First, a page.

With Christmas Eve fast approaching, Santa must be nearly all loaded up and ready to go. He will have his sleigh ready and his route planned. But just how big a task does he actually have?
There are approximately 1.8 billion children aged under 15 in the world, of which around 630 million are of a religion that celebrates Christmas.
Globally, the average number of children per family is 2.33. This equates to over 270 million homes that Santa has to visit.
Using the UK average of children receiving 16 gifts each, Santa's sleigh would have to carry 10.08 billion parcels.
If we work on the fact that every gift was the size of a small parcel, which according to Royal Mail is 45cm x 35cm x 16cm, they would fill 7.7 million average 20ft shipping containers, enough to fill 400 of the world's largest container ship MSC Oscar.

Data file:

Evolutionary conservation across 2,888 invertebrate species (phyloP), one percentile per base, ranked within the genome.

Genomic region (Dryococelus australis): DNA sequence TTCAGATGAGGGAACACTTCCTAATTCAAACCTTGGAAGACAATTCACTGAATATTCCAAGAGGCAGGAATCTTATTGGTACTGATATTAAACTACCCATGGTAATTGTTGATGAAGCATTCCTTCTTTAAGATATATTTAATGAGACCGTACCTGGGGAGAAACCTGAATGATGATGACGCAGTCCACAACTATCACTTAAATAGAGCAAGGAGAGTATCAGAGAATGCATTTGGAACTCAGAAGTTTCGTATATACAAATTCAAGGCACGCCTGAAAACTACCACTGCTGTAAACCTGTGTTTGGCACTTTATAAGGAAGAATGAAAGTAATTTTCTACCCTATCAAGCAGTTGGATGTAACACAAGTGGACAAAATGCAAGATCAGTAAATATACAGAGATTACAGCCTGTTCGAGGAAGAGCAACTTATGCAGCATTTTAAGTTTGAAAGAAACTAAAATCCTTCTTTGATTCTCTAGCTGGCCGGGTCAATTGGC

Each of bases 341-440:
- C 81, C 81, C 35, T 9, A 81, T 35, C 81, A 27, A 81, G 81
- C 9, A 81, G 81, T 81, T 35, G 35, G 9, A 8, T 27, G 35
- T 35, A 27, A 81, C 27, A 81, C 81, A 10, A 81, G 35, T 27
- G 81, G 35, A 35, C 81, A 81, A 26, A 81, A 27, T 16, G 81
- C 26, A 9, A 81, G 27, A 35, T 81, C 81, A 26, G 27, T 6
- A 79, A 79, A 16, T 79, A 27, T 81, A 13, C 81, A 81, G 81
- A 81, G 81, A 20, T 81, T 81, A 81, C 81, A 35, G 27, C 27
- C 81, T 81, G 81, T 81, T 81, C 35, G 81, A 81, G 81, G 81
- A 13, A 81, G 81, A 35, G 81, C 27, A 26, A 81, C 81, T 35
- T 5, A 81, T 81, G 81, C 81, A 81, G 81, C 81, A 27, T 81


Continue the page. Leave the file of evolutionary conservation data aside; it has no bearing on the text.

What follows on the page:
In terms of weight, if we again use Royal Mail's average weight of a small parcel - 2kg, the total payload of Santa's sleigh at the start of his journey would be 20.16 million tonnes.
Once Santa has loaded his cargo and we work on the fact he has around 31 hours to deliver it all due to time zones and the rotation of the earth, this would mean he would have to visit 2,420 homes per second to be finished on time.
If we assumed that homes were evenly distributed across the land surface area of the globe (which we know is not the case but use it for this calculation), each home would be 0.46 miles apart.
This would mean that, not including times for drop offs, mince pie eating, brandy swigging etc. Santa's reindeer's would have to be travelling at 1,113 miles per second - 5,200 times the speed of sound, to get the job done.
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